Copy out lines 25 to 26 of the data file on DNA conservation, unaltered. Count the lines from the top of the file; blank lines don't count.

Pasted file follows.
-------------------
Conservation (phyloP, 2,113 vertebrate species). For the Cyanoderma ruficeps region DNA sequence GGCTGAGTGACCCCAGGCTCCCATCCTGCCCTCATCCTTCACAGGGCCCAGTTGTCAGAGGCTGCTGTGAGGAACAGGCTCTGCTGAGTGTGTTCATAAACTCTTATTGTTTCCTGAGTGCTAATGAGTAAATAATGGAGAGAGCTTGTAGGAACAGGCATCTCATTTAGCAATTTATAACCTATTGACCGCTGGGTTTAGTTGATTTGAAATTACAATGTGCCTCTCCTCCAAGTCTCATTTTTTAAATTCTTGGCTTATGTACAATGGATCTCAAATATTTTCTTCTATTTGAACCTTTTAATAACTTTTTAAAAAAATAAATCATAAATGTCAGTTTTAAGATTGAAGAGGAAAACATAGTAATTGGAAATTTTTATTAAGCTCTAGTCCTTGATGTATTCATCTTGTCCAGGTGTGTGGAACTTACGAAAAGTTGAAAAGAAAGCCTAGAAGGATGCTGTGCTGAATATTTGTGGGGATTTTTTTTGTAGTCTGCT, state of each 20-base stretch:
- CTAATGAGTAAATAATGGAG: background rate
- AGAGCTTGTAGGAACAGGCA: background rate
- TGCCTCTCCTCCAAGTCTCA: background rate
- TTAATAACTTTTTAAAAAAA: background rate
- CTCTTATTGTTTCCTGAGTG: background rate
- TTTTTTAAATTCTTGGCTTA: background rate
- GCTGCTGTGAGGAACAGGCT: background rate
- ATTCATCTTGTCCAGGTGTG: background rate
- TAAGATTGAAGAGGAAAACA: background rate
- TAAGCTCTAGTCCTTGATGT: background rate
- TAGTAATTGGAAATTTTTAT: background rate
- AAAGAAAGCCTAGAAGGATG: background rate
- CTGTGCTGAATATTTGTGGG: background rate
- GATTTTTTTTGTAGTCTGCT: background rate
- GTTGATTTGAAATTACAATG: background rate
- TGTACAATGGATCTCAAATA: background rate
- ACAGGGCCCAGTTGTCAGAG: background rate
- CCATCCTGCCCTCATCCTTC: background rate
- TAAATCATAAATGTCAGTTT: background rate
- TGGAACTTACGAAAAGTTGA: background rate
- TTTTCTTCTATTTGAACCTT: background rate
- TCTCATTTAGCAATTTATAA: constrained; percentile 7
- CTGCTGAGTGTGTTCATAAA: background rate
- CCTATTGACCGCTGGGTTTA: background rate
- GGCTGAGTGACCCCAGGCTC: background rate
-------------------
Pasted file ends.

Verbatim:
- CCTATTGACCGCTGGGTTTA: background rate
- GGCTGAGTGACCCCAGGCTC: background rate